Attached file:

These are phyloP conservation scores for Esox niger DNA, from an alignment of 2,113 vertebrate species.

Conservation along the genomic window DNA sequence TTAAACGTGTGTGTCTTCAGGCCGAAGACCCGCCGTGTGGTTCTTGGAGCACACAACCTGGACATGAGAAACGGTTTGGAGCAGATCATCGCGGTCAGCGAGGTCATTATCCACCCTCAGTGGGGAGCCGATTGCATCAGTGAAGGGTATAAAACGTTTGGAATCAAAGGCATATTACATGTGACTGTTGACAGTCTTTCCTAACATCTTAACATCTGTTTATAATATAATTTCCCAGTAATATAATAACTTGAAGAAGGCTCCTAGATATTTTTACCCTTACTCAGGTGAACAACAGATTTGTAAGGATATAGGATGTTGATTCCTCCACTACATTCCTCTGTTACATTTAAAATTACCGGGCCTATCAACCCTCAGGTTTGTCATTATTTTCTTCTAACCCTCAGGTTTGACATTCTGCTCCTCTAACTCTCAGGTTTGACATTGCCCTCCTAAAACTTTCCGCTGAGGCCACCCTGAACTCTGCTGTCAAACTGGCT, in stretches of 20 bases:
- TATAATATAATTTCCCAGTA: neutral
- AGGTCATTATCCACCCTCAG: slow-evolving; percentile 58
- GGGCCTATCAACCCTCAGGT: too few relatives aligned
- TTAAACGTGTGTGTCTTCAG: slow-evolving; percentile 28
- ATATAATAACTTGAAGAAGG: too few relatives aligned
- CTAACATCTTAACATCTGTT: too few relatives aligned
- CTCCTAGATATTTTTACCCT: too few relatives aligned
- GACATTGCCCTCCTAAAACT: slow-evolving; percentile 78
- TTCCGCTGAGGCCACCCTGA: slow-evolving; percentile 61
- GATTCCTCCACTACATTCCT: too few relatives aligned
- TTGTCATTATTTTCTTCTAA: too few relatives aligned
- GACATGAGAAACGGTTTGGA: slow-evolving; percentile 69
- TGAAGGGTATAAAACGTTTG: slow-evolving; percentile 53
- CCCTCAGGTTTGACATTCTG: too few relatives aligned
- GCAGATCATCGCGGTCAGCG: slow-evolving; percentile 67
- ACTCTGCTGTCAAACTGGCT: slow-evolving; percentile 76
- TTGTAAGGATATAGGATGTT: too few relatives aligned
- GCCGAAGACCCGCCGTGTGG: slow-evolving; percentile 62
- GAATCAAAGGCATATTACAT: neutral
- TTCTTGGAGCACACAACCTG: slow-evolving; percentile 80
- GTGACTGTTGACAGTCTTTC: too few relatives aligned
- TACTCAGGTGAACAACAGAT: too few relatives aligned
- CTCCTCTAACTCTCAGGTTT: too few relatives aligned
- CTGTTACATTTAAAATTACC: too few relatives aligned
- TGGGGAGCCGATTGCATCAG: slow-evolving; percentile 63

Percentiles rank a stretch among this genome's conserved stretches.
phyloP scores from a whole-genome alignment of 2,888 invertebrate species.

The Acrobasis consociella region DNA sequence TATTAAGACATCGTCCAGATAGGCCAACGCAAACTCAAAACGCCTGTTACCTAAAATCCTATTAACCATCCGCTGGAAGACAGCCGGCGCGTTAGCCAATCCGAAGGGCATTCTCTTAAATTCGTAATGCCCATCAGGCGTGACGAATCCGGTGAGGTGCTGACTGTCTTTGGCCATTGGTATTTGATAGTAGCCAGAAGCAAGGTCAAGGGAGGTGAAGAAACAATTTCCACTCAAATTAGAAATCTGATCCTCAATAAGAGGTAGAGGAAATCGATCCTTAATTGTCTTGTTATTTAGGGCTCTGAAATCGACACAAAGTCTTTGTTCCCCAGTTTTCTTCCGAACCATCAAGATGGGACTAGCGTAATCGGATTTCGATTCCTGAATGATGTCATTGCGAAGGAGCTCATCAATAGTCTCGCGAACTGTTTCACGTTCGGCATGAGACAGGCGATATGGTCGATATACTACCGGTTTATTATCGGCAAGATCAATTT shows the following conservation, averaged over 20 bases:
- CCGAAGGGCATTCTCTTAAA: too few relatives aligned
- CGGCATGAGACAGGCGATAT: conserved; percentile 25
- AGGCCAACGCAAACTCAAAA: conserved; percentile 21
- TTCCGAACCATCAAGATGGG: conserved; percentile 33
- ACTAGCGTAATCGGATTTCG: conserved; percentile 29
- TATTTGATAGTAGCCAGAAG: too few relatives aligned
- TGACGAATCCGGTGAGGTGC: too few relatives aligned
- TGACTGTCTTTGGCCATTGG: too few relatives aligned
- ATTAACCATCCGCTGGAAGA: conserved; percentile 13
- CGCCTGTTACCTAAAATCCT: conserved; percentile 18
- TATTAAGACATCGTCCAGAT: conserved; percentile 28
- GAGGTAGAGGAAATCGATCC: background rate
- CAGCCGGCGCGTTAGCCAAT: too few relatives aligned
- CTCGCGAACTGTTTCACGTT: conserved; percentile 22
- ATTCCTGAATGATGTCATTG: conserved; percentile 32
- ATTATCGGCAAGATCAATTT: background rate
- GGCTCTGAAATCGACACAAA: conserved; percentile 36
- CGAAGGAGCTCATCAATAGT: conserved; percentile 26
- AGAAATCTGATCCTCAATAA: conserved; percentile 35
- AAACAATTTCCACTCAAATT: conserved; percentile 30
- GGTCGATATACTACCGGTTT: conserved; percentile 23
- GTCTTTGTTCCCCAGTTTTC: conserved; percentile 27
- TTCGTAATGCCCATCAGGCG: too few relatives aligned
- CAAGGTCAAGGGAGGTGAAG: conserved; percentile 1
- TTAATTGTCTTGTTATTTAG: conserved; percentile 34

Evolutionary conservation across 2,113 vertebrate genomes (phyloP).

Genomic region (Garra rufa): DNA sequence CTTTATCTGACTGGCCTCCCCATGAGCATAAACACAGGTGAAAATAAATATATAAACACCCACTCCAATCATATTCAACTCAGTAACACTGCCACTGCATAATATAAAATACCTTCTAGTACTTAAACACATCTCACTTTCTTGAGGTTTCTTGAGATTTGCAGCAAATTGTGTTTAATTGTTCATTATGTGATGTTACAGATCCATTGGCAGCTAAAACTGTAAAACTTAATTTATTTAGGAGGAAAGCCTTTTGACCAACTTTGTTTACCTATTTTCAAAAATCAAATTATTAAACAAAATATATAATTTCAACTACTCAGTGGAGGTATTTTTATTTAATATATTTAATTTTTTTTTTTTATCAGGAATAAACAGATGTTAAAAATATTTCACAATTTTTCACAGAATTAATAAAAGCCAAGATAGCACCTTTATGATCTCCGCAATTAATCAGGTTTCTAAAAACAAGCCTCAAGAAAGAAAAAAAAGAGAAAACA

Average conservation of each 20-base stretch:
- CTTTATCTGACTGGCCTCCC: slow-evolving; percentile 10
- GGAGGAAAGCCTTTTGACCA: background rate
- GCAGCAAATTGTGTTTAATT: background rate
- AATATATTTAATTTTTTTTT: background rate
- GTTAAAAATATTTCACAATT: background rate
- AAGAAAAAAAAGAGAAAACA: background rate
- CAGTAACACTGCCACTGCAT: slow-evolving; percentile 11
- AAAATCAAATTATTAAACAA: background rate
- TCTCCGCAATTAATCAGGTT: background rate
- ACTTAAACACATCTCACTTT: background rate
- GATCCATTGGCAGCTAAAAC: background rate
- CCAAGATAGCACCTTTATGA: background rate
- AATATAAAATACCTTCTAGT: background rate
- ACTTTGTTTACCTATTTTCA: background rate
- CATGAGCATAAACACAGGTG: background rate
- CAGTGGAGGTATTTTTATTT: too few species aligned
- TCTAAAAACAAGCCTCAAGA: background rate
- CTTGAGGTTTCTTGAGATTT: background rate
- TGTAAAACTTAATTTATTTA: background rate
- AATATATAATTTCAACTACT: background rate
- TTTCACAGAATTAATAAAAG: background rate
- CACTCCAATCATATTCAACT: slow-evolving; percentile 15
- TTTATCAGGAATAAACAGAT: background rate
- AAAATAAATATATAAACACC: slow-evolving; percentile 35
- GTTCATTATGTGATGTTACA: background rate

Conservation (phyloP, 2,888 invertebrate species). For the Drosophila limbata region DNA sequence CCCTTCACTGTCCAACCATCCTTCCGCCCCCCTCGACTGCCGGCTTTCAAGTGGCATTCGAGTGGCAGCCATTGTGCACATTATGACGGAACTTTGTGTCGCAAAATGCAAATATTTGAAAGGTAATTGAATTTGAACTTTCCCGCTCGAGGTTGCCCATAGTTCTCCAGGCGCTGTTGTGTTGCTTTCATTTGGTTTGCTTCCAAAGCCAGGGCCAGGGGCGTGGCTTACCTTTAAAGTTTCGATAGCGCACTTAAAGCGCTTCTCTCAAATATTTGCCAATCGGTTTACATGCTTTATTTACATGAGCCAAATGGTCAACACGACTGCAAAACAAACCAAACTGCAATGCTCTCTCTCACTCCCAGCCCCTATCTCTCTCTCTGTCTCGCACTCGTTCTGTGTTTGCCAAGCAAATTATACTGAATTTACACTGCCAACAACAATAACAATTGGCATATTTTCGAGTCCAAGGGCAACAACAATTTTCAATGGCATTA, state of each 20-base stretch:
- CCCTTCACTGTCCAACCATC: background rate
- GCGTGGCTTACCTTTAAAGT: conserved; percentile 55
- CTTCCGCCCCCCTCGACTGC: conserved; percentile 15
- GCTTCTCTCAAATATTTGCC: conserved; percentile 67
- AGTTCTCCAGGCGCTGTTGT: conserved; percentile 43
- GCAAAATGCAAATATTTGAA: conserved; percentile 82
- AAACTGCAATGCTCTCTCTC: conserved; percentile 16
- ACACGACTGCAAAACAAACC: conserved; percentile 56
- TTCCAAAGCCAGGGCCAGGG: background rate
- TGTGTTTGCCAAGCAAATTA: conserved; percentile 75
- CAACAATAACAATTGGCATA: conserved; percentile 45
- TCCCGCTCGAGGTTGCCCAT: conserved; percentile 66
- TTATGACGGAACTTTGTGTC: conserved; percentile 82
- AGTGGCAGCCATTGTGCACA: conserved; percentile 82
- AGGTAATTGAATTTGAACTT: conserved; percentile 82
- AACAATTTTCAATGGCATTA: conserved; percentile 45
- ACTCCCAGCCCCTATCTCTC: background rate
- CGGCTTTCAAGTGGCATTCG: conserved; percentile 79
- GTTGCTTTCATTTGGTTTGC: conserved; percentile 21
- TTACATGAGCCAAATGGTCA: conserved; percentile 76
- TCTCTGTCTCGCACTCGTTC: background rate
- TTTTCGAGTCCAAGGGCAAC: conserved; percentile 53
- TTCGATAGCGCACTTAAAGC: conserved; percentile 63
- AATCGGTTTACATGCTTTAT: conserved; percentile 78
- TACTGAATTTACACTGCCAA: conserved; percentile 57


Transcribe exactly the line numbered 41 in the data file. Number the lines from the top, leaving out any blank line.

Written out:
- TATTAAGACATCGTCCAGAT: conserved; percentile 28